When lockdowns went into place a few months ago, the world went crazy for sourdough. Who knew that a virus and some time at home would lead to a worldwide sourdough revival.
If you still have an active sourdough starter sitting on your counter, today’s recipe (sourdough banana bread muffins) is a must-make. And if you’re new to sourdough, don’t click away. You can make this recipe, too. I’ll share how to do that below.
What is Sourdough?
If you’re new to sourdough, it’s a topic we’ve discussed on the blog via the podcast before as well in posts. I recommend listening to this podcast all about sourdough.
Sourdough is made by first creating a starter, which is simply a blend of water and flour and wild yeast. Wild yeast lives everywhere, so the intent of creating a sourdough starter is to capture naturally-occurring wild yeast and use it for baking bread. This means a sourdough starter, the base of every sourdough recipe, is full of life, literally, in the form of healthy and active bacteria.
This bacteria, when mixed with flour (and usually some water and maybe a few other ingredients) and given time (hours to rest and make a fermented dough), goes to work at breaking down (pre-digesting) the gluten and phytic acid found in grains. This makes sourdough easier to digest and full or beneficial nutrients. Sourdough is truly a magical process. It’s fascinating to watch how something so simple (water, flour, and air) can create the most delicious breads, muffins, pancakes, waffles, crackers, and so much more.
(PS: If you have Netflix, I recommend watching Michael Pollan’s Cooked and the episode about Air which is all about fermentation and sourdough.)
When it comes to sourdough, a lot of people think solely about crusty bread. But the truth is, you can use a sourdough starter to make just about any baked good, from muffins to crackers to waffles to cakes to biscuits and pizza dough. (Find 9 easy sourdough recipes in this post.)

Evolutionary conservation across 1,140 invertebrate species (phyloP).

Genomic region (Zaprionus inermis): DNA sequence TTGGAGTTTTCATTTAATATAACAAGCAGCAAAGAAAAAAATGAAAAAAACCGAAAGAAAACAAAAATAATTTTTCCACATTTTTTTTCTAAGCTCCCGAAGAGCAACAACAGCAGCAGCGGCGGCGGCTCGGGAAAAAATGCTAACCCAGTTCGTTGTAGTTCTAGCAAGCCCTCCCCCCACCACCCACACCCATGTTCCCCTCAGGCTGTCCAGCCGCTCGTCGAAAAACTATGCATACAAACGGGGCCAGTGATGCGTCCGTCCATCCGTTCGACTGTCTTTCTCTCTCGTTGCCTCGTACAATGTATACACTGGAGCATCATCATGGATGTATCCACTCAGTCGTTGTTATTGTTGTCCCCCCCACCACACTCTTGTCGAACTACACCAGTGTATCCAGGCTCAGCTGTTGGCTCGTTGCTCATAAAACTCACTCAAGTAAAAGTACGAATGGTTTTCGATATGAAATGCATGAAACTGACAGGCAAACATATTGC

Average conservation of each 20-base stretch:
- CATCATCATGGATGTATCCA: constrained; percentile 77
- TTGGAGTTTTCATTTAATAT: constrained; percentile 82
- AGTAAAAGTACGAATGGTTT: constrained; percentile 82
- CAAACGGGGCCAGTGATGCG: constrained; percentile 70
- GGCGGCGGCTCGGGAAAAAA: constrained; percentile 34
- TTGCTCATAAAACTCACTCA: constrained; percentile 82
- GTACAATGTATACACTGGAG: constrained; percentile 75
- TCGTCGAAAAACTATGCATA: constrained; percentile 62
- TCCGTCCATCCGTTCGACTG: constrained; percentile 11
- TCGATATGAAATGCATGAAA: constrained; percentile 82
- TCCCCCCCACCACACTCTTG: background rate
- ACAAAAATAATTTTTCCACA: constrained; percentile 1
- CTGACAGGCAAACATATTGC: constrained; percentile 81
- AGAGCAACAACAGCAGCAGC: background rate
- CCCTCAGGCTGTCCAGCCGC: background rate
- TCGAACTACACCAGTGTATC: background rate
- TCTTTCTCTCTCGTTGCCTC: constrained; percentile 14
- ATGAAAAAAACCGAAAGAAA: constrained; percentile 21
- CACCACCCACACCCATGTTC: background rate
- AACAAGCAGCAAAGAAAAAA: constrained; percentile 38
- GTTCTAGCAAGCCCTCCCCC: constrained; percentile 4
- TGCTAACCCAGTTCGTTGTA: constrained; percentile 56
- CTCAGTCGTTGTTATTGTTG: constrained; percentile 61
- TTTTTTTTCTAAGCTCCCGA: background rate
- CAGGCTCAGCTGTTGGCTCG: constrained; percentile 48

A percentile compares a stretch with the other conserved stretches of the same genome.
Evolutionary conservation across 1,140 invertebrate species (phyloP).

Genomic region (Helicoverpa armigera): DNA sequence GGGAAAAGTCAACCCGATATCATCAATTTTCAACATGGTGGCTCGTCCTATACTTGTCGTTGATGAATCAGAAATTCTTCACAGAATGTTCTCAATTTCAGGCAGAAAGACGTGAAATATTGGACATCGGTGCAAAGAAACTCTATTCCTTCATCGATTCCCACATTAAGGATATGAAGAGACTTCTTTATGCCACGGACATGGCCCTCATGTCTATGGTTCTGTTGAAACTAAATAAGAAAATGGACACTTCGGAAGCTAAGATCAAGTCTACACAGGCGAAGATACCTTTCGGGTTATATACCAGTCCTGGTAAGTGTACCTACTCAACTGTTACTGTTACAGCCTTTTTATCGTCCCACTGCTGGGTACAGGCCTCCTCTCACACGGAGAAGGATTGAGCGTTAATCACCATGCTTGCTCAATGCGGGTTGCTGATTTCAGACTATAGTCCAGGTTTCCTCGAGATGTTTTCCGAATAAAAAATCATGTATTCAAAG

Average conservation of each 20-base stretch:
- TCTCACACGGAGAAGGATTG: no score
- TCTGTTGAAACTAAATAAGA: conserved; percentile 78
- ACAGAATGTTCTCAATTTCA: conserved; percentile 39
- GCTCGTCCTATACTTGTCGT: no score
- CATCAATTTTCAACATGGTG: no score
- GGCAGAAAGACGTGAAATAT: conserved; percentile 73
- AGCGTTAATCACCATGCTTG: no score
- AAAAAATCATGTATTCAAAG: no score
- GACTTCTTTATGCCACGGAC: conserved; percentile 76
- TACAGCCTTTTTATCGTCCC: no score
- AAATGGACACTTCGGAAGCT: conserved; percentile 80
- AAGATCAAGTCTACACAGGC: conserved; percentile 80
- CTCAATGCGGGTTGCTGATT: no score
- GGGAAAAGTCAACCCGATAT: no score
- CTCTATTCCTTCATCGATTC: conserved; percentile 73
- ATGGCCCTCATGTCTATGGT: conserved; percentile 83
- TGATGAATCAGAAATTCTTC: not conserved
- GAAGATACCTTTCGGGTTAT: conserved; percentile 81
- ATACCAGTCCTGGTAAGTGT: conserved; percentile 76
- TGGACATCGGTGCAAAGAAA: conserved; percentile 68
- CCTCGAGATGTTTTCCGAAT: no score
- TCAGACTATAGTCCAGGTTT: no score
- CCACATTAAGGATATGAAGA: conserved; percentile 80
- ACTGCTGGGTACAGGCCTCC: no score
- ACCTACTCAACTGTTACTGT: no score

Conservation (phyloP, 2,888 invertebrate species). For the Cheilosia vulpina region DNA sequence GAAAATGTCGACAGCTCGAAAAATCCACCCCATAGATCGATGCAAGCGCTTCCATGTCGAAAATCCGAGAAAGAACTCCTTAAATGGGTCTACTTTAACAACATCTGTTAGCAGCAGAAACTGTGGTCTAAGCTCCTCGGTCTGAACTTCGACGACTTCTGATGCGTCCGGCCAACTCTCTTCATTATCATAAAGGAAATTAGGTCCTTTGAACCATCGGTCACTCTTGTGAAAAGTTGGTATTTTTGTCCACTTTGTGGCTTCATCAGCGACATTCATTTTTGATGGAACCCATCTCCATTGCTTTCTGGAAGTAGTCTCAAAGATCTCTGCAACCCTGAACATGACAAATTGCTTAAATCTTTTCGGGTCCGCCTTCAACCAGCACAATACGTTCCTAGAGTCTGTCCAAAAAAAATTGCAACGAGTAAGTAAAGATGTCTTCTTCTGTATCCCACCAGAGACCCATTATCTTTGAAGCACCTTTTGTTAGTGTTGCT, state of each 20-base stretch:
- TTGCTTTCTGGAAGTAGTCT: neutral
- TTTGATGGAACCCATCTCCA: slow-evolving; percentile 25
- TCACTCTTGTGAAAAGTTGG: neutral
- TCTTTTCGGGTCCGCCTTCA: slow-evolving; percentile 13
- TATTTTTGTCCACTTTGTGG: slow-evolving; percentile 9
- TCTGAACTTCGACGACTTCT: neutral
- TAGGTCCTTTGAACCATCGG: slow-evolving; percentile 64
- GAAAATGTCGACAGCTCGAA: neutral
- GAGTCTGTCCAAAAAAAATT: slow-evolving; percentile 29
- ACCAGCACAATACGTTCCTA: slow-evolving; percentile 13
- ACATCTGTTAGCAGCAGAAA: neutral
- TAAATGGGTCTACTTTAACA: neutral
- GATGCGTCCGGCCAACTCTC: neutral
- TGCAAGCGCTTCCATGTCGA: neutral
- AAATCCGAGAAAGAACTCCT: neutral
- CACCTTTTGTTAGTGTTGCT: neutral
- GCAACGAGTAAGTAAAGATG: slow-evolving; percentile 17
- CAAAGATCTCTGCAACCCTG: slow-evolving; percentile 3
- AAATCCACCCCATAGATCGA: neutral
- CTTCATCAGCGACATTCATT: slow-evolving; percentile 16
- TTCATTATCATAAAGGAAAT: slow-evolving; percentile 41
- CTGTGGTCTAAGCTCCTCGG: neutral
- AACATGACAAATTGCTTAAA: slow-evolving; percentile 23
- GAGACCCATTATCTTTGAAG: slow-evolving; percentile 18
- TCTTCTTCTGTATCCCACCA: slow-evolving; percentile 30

How to Make Banana Bread with a Sourdough Starter
To make sourdough banana bread muffins, you need a sourdough starter. You don’t need to purchase a starter (unless you want to, or you can get a starter from a friend), you simply need to make one. Once you make a sourdough starter, it can last hundreds of years (even longer than its owner) and there are tales of starters being passed down by generations of bakers and within families. You can use the same starter for years to make a variety of different baked goods.
If you already have a starter that’s mature and active (meaning it’s bubbly and rises and falls each time you feed it), then you’re ready to make today’s recipe.
If you don’t have a starter yet, now is the time to make one. It’s time to join the rebirth of sourdough in our culture. You’ll need flour and water and patience. It will take about 5-10 days before your starter is ready for baking. After that, it will be ready anytime you want to make something. To make a starter, follow this recipe.
Having a sourdough starter is like having a pet, you must feed it daily (unless you keep a mature starter in the fridge during a hibernation period when you aren’t actively using it–for example: during the week your starter lives in the fridge when it doesn’t require feeding and on the weekend you take your starer out and feed and use it.). Before feeding a starter (with flour and water), you have to discard half the starter first.